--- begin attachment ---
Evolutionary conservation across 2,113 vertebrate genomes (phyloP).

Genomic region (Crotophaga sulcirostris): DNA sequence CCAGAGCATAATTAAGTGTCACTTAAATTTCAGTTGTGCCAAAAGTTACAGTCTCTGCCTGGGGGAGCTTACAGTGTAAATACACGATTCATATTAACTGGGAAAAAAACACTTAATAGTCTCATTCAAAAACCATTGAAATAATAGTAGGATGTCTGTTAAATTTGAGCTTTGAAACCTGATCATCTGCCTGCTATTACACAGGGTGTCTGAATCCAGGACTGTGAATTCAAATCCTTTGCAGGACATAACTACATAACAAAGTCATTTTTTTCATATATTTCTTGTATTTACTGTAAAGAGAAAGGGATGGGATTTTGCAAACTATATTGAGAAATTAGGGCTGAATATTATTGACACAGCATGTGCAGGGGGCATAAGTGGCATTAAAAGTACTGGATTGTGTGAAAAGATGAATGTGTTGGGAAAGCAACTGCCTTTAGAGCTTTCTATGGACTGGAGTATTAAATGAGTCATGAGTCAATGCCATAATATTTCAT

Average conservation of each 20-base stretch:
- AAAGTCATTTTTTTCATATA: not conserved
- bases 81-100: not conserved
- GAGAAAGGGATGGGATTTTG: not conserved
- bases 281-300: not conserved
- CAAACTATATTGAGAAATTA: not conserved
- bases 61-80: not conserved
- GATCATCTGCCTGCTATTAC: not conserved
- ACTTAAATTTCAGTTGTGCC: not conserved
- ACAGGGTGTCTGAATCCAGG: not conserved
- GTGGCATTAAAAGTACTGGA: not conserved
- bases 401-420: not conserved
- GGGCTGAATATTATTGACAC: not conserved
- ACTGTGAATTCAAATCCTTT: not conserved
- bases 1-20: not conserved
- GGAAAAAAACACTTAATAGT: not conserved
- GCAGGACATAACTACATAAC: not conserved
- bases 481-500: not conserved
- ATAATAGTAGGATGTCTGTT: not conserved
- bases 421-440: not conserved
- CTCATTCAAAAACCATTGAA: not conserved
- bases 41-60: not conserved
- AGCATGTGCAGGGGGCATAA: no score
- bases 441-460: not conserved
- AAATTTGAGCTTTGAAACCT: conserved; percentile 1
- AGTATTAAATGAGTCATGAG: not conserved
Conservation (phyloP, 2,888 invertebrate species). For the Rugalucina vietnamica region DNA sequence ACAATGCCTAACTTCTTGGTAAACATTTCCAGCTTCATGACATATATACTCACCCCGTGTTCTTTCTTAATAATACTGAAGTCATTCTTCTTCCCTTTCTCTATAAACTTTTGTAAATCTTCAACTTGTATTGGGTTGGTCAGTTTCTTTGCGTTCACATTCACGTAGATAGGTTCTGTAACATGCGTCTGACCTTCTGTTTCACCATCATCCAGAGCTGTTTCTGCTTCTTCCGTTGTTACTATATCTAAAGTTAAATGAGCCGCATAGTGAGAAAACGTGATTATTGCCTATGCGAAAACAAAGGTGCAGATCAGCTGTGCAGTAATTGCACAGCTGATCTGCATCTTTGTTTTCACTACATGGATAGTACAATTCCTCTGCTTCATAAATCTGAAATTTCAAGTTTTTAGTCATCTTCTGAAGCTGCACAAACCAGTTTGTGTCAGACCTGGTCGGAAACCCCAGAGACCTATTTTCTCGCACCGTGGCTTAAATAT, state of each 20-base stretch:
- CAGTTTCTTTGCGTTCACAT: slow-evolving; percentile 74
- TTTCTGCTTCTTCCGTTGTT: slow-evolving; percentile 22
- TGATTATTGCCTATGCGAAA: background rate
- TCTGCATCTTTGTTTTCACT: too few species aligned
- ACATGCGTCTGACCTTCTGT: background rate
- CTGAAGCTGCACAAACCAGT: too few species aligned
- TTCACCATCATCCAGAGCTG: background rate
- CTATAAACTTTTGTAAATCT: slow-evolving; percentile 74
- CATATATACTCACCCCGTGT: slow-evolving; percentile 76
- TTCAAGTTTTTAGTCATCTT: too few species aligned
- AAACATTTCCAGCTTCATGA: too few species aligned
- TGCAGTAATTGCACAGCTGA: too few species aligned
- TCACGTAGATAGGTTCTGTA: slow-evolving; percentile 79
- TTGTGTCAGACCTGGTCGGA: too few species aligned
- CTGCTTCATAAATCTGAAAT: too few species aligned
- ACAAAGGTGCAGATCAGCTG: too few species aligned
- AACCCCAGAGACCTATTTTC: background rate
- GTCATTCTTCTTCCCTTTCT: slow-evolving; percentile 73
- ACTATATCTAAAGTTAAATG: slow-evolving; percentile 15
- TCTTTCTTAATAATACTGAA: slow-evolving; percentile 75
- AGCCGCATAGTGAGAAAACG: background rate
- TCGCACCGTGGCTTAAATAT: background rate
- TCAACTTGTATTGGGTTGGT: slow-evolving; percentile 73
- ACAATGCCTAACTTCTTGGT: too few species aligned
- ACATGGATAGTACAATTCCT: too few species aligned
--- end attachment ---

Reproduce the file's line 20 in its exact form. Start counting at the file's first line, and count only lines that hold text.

- bases 481-500: not conserved